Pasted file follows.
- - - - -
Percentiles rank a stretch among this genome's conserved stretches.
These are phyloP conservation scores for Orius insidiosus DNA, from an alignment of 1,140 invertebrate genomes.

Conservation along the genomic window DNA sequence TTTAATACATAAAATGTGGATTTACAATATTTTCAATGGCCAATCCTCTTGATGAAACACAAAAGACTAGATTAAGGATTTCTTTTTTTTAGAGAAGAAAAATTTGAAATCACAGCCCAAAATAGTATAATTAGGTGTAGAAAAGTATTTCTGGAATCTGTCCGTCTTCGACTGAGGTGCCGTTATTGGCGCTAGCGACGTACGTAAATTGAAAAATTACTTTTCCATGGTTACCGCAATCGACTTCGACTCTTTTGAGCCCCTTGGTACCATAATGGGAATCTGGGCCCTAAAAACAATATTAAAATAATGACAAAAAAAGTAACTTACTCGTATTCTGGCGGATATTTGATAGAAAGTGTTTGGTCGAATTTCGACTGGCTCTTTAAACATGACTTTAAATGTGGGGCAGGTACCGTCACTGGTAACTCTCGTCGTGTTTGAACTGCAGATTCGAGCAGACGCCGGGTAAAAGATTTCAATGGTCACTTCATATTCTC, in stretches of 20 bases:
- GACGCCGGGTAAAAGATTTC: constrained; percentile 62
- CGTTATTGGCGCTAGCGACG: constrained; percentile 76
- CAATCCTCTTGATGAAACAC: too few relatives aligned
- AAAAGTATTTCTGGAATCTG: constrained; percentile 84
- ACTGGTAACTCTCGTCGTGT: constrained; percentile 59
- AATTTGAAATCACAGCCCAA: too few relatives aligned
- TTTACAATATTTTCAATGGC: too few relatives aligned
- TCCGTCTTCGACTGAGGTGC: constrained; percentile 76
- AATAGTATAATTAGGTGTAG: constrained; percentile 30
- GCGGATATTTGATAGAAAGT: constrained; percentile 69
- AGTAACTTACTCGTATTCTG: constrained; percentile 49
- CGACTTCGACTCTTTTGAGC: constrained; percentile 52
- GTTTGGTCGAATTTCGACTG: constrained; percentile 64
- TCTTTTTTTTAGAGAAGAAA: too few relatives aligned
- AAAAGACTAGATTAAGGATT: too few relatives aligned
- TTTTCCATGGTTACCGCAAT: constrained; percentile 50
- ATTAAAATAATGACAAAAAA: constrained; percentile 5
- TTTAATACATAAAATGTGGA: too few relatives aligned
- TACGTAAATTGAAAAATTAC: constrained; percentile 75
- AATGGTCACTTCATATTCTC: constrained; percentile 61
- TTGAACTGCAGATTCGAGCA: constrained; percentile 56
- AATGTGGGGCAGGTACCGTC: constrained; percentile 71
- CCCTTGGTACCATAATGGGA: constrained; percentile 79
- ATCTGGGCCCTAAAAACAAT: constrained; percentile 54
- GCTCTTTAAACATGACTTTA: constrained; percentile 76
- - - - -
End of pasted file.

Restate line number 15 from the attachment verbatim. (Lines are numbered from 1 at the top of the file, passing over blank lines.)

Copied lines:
- CGACTTCGACTCTTTTGAGC: constrained; percentile 52